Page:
Sol Lux Alpha—Carbon-Neutral Nanogrid Living
Courtesy of Compass, Joseph Schell Photography
Sol Lux Alpha is the first Passive House certified multiunit nanogrid development in the United States. A nanogrid is a self-contained energy system that is islandable from the grid. Each of Sol Lux Alpha’s four condominiums is 100% powered by renewable energy solely from the PV system over the building’s roof deck. As such, the six-story building pushes the vertical limit for fully site-powered PV building design. The units are actually projected to generate excess power that can be used for electric vehicle (EV) charging, or can be paid back from San Francisco’s Clean Power excess generation tariff of $.089/kWh. Each unit, plus the common area, has three Tesla Powerwall energy storage systems. These systems allow the unit to remain fully functional if the grid goes down, or if the owners simply choose to disconnect. Energy and building science experts and industry professionals have travelled from as far away as Switzerland and Australia to learn more about Sol Lux Alpha.
The initial inspiration for the Sol Lux Alpha nanogrid system came to designer-builder John Sarter in late 2009. Motivated by the Yokohama Smart City project, a citywide consortium dedicated to optimizing energy supply and demand, Sarter looked for such projects in the United States and found nothing comparable. He decided to see what could be accomplished with a single building, while also introducing the idea of distributed solar PV coupled with energy storage systems in policy, energy, and the built-environment sectors. An interconnected group of nanogrid living units, combined with community-distributed energy resources, is the essence of a microgrid community.
The first nanogrid design by Sarter and his firm, Off The Grid Design, was a passive-solar home in Marin County, California. The home was designed to provide two EV charging stations in a semidetached garage. The work he saw in Japan inspired him to reach higher than EV charging. While designing this initial project, Sarter also attended a presentation on Passive House methodology. It seemed logical to him that a larger structure with a lower ratio of internal volume to surface area would be a more economical model for a Passive House certified nanogrid building.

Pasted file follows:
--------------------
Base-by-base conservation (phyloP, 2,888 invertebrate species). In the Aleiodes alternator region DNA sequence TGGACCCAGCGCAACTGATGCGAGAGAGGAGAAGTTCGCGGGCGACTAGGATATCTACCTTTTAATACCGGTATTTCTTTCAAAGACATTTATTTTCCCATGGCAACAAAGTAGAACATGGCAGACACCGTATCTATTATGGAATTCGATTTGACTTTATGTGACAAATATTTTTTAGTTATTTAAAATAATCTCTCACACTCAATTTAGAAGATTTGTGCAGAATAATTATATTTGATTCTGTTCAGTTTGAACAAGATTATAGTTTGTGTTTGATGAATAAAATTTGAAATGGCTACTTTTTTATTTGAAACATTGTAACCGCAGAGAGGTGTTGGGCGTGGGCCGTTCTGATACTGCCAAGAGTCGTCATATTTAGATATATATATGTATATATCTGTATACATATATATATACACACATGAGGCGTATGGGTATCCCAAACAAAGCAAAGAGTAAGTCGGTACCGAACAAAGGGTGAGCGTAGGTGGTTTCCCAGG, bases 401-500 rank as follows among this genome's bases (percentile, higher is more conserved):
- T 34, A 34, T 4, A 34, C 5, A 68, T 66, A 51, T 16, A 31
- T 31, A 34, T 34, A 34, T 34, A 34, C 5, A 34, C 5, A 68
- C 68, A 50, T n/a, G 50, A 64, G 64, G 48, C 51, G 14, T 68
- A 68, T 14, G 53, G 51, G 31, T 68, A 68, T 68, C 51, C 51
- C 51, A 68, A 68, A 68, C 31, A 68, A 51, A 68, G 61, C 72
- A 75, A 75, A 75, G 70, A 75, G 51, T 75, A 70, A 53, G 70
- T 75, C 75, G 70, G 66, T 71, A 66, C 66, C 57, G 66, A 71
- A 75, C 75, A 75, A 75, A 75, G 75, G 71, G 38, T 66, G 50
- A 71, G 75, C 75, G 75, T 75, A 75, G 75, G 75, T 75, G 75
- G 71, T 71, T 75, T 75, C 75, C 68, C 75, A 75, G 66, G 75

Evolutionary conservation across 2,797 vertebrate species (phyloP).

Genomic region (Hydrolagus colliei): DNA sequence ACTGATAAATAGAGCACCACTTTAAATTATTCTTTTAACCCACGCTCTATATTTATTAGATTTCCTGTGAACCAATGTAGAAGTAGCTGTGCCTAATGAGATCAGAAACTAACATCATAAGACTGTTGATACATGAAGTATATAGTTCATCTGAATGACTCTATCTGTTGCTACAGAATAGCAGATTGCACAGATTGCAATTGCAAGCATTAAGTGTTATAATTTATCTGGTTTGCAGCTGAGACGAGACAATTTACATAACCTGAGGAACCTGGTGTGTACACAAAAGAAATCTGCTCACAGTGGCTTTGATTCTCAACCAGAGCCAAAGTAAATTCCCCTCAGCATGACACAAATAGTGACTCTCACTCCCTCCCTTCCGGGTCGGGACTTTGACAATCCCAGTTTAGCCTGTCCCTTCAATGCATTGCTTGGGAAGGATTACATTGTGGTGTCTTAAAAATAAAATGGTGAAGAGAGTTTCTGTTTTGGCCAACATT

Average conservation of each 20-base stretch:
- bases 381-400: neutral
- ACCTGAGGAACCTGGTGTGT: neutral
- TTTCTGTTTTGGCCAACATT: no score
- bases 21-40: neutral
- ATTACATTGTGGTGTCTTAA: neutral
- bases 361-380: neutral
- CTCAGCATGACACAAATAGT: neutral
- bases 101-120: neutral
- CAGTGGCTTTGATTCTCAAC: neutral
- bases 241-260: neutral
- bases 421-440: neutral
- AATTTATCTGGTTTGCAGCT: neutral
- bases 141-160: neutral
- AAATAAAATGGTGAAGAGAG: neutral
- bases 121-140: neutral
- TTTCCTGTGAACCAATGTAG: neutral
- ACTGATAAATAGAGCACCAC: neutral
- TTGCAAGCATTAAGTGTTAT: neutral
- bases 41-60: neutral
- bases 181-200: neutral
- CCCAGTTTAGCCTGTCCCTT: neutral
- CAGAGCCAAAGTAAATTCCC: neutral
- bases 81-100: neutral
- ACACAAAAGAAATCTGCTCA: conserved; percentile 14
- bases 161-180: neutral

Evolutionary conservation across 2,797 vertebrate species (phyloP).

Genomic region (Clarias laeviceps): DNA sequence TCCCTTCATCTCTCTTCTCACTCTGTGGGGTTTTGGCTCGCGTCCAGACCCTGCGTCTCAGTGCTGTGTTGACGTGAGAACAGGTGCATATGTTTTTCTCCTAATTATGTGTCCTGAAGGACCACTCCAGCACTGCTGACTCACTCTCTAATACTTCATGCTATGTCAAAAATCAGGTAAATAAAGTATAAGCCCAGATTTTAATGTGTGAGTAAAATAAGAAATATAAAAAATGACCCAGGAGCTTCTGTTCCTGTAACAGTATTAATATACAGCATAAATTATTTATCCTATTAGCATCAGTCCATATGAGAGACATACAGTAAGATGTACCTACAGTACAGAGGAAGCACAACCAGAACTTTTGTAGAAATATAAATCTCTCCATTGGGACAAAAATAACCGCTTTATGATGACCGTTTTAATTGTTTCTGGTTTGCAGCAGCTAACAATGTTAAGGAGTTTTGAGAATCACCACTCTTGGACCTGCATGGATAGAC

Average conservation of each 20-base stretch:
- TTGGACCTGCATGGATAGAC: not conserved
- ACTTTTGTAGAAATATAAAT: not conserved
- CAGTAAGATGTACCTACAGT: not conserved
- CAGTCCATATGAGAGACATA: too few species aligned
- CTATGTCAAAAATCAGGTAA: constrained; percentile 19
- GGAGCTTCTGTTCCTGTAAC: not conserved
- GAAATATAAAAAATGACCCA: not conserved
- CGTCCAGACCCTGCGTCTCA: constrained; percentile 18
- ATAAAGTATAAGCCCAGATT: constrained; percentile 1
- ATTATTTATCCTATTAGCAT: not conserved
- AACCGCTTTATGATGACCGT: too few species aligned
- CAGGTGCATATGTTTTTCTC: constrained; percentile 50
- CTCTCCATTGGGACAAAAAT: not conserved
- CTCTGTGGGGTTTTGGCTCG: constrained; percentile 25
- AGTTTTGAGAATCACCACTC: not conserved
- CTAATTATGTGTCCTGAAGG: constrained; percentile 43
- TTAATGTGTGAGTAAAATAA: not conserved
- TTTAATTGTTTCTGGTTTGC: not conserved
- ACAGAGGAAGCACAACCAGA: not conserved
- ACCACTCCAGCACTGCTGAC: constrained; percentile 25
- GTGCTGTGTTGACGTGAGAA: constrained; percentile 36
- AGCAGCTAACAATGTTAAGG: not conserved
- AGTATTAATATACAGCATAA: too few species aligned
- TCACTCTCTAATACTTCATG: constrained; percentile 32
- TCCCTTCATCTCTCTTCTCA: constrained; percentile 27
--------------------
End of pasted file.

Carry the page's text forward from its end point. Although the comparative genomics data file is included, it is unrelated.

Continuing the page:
The partnership for Sol Lux Alpha solidified when Sarter convinced first-time developer Lloyd Klein, owner of the project’s 25-foot by 100-foot lot, of the value of carbon-neutral living. Sarter said he believed he could get a 25% rear yard setback requirement waived if they brought to the San Francisco Planning Department a project with a high level of sustainability. Klein said, “If you can do that, I’ll build it with you!” When Sol Lux had its community meeting prior to approval, there was initially some pushback by the local community about the project’s height, the massing, and the full lot coverage. When the team told the neighbors that building would be net zero and carbon neutral, the negativity dissolved. The city was also receptive, granting the setback exception and entitlements in a record six months. By comparison, it took a developer with an adjacent property three and one-half years to receive his entitlements.
Courtesy of Compass, Joseph Schell Photography
The Sol Lux Alpha team decided on Passive House certification through PHIUS, drawn by its partnership with the U.S. Department of Energy’s Zero Energy Ready Home certification. The four condominiums are certified by both organizations, and the building is the first PHIUS+ Source Zero multiunit development in California. This combination of certifications enabled Sol Lux Alpha to achieve an Alternate Path of Compliance to San Francisco’s rigorous Green Building Code, the only one granted to date.
Having decided on Passive House certification, the project team had to select a construction method. It ended up choosing prefabricated panels, because of the anticipated precision, schedule, and cost reductions, and because it would be difficult to build with stick framing on the relatively narrow zero lot line site. As it turned out, finding a reliable prefabrication supplier was a challenge. After two false starts, the team settled on an Oregon supplier that partially stick framed the panels on a warehouse floor, which didn’t initially provide the precision the team was expecting.
The panels had to have a two-hour fire rating inside and out. From the outside in, they consist of cementitious siding, a liquid air barrier, two layers of 5⁄8-inch fire-rated board, ½-inch plywood, and 2 x 6 studs. They were finished on-site with dense-packed cellulose and two layers of 5⁄8-inch drywall. The rim joists also had to be included in the prefabricated walls. All exterior wall lumber had to be treated with liquid borate and then air dried for fire prevention. With a maximum length of 16 feet, a panel could weigh as much as 1½ tons, creating challenges when stacking panels on the floors prior to lifting and placing them with a crane.